• In 2001, I was clinically diagnosed with Asperger's syndrome, a mild form of autism that is related to AD/HD, which likely played a key role in me being unable to complete college successfully. I dropped out of college after a freshman year of almost entirely F-grades, even though I was actually on a possible career path to something much bigger than myself.
  • I was hit so hard financially during the dot-com bust that my debt spiraled out of control, leading me to start the process of filing for bankruptcy today. (A shout-out to the predatory creditors who milked me for 39%+ interest for eight-plus years and are now suing me on top of it: you'll be served with official filings soon enough.)
  • I have unusual sexual interests involving protective outerwear as a fetish. Like some people find skimpy bathing suits and lingerie sexy, I believe a man in sport motorcycling regalia is hot. (Ewww, icky!) I founded a community [NSFW] to help others with similar interests cope with, and even celebrate, their unique differences, which led to several people — myself included — coming back from the brink of suicide. That same site today has as members some very famous people under protective pseudonyms, some of whom I actually know, but I'm never going to tell who they are; that's not my choice to make.
  • I'm a textbook Jungian introvert, and normally quite modest of my own intellect and achievements. It took a hell of a lot of emotional effort to splay open my identity here, and I'm getting chills just proofreading this section. Not even the most extreme extrovert would voluntarily reveal this much to just anyone.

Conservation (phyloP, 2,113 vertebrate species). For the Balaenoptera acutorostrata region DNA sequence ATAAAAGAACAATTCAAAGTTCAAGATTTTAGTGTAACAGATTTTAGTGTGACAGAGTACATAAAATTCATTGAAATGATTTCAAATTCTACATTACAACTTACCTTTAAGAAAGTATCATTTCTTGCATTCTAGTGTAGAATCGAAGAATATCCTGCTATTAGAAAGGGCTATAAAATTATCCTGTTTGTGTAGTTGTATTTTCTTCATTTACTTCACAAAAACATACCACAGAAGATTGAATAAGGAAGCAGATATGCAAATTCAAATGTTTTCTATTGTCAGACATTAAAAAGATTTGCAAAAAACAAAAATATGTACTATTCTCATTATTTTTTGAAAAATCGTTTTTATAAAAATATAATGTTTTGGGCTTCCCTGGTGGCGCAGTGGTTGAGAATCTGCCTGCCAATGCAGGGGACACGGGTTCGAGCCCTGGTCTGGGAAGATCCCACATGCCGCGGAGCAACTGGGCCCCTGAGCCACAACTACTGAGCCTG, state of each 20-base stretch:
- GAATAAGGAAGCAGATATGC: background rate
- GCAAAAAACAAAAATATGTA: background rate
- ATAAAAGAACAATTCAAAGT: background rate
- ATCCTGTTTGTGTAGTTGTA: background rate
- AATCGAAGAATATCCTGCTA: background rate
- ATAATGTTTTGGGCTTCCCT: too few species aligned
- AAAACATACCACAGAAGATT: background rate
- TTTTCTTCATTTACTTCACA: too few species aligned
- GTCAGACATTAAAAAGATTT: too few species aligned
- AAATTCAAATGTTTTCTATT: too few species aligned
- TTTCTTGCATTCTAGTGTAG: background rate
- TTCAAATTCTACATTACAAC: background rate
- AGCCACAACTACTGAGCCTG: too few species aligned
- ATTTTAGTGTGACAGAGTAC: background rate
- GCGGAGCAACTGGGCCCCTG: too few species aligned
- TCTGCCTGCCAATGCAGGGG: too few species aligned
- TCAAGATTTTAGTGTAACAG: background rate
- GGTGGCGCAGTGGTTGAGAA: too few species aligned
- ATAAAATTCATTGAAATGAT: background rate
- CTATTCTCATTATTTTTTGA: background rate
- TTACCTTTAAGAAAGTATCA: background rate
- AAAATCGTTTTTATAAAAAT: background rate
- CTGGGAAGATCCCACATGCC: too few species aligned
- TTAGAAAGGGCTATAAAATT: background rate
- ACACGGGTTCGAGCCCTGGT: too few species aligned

• I've cross-posted this to both of my blogs: the one that always bore my real name, and the one traditionally associated with my adult-content pseudonym, "guyn2gear" [NSFW]. Thus I've voluntarily connected all the dots necessary to find out everything interesting, scandalous, or just plain dull about me, with very little effort.
  • Even after reading all this, you still don't know the "real" me. Everyone has complex facets to personality that go far beyond bland data bullet-points, and everyone holds a little something back from certain audiences for perfectly valid reasons.
That's a lot of information to take in. Would anyone else go to the same lengths as this to describe oneself to a single person, a single corporation, or the world? Would anyone willingly paint their full, real name onto aspects of life that are as personal as some of the points described here? Regardless, this is me, il buono, il brutto, il cattivo.

In spite of revealing all this information, I'm still vehemently in favor of allowing people to socialize under any name. I will never forget the times in my life when pseudonymity shielded me from real-world hate and violence, allowing me to express myself freely. As the real world is not yet a completely open and accepting vision of utopia, I would be a closed-minded hypocrite to deny that same shield from others, just as advocates of disallowing pseudonyms are closed-minded.